Iranian jets struck ISIL targets in Iraq, according to a senior U.S. defense official.  What makes this report so bizarre is that it means the Iranians are working toward the same objective, destruction of ISIL, as their avowed enemy, the Great Satan, according to Iran’s Supreme Leader.  Here is one more indication that companies doing business in the Middle East must be mindful that events and political alignments are shifting as quickly as the sand in a windstorm.

The Iranian move comes at the same time that Saudi Arabia led an OPEC decision not to cut oil production.  It is impossible to know precisely what drove this Saudi decision.  However, undeniably one consequence of this action by the Sunni Saudi government is to inflict economic pain on Shiite Iran.  And it comes at a time that the Iranian economy is reeling from international sanctions imposed in connection with that nation’s nuclear program.

These two events have a common cause:  The intense animosity between Sunnis and Shiites.  Their battle began in the seventh century in a dispute over Mohamad’s successor.  The issue of whether he should be selected by a committee of wise men or be determined by Mohammed’s bloodline evoked a fierce battle.  Peace was never made between the warring groups.  Their dispute has flared over the centuries.  Now it threatens to engulf the entire region in warfare.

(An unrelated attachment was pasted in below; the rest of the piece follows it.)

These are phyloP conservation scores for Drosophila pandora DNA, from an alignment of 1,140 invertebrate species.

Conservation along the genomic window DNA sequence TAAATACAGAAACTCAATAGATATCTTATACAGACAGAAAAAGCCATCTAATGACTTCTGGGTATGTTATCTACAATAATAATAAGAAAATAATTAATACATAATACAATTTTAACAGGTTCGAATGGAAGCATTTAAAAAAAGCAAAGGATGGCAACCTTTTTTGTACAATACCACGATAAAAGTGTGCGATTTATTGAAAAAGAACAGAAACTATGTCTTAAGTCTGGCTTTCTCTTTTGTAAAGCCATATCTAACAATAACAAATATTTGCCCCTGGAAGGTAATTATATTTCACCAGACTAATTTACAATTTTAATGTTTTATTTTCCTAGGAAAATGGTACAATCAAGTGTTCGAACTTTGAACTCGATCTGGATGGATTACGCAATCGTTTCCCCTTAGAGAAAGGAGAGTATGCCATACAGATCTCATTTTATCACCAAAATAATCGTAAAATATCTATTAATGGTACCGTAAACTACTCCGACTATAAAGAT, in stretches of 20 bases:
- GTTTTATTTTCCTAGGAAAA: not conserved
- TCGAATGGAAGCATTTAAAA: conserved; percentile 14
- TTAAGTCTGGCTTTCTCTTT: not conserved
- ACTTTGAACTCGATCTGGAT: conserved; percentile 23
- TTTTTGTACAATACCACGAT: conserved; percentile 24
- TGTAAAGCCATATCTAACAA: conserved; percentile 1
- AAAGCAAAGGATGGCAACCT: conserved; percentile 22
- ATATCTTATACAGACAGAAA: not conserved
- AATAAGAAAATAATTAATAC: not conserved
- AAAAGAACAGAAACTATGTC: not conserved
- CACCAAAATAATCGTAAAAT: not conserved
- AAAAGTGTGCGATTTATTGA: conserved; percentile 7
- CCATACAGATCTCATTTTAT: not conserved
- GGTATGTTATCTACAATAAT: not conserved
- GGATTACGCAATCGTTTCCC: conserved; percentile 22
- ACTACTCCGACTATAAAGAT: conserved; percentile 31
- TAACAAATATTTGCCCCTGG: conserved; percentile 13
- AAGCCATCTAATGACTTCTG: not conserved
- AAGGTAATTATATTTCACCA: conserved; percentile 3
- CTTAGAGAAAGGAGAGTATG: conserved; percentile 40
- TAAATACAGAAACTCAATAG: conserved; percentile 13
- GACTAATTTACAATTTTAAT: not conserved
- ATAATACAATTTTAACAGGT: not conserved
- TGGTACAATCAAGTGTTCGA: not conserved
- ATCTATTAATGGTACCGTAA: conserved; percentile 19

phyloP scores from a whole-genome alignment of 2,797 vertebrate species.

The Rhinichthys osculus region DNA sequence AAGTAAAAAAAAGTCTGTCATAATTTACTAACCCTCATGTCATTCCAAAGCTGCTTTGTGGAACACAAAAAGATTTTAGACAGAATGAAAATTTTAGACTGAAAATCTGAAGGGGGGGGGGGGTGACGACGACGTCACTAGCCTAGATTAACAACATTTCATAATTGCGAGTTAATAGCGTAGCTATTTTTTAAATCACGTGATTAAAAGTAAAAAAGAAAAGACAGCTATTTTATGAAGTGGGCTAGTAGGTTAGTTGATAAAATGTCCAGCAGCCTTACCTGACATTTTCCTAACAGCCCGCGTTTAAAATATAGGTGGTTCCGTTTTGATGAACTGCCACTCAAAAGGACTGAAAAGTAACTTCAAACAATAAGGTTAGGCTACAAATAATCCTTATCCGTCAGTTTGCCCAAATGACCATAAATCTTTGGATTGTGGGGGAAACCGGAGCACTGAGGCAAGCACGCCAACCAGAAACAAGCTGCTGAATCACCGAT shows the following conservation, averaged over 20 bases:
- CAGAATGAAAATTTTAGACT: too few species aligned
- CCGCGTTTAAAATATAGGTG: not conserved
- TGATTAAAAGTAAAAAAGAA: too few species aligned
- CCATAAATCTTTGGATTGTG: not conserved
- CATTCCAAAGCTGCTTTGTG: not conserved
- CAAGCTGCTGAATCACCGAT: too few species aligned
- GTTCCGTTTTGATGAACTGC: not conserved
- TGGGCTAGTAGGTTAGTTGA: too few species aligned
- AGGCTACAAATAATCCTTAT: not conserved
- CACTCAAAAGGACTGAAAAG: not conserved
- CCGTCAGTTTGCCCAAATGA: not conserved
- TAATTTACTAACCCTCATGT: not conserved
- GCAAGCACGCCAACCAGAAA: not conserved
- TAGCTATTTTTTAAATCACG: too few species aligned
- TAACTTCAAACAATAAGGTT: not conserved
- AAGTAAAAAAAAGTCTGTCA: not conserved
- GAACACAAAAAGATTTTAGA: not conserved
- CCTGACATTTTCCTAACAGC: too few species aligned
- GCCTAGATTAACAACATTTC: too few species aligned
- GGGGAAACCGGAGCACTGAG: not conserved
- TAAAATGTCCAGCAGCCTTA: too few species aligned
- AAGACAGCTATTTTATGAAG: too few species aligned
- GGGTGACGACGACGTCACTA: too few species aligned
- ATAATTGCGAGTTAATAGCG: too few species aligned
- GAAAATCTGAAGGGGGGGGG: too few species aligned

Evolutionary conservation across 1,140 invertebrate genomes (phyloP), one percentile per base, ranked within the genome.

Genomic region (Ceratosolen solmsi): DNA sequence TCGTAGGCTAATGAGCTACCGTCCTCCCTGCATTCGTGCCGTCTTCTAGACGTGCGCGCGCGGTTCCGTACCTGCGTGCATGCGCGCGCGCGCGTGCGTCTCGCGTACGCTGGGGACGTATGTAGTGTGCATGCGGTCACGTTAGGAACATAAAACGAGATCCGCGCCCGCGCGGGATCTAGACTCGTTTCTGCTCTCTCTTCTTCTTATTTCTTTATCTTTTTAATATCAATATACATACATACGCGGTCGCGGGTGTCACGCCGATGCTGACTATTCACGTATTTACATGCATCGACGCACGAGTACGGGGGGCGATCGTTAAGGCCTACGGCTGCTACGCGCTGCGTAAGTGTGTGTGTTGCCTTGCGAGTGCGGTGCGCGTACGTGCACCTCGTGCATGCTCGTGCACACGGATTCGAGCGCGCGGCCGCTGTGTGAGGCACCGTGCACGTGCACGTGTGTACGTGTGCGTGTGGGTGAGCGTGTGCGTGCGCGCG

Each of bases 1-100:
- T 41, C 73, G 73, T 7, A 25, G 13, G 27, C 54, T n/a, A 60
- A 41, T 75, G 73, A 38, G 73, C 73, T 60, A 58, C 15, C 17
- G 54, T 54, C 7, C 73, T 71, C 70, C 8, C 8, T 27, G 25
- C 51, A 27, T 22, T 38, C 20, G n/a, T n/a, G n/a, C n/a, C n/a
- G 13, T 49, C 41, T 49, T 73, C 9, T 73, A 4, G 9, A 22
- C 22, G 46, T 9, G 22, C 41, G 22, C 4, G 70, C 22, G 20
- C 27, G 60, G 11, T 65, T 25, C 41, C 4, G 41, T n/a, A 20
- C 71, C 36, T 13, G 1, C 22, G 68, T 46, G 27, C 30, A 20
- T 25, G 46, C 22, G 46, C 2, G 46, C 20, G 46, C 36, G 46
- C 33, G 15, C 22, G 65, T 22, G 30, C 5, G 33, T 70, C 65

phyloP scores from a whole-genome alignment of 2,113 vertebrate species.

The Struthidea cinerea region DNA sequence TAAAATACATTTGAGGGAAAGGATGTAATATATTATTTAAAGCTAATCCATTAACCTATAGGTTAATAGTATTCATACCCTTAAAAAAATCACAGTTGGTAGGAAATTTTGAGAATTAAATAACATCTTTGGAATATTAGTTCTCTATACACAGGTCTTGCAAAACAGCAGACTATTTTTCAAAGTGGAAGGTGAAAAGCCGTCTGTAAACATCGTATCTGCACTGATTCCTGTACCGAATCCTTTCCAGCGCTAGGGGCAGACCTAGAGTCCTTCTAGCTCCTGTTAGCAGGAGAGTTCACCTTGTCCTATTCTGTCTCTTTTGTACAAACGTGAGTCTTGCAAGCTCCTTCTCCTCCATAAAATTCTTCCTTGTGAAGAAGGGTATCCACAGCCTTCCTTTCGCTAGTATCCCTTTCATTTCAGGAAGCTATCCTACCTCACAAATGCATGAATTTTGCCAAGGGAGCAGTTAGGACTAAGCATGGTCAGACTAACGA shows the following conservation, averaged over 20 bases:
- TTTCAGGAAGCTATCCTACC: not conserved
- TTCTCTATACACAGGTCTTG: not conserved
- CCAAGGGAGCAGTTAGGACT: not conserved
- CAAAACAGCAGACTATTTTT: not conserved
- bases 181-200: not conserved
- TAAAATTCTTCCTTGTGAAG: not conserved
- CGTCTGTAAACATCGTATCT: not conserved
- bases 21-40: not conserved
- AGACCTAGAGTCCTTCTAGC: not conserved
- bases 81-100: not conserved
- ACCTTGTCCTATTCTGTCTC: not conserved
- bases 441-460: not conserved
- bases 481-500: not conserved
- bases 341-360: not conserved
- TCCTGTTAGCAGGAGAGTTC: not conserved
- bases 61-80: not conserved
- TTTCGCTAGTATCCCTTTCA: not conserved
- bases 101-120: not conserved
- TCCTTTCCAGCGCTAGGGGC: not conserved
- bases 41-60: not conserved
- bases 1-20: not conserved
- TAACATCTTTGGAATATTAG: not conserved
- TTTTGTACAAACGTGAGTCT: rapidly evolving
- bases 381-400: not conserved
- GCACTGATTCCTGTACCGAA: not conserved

One current battle line is in Iraq where Iran is seeking to bolster the Shiite dominated government in Baghdad.  Others have been drawn in Syria and Lebanon.  In both of these states, the Shiite Sunni conflict is the driver of events.  Doing business in the Middle East has always been a complex matter.  Now, trying to discern how the Sunni Shiite conflict will affect host countries is critical.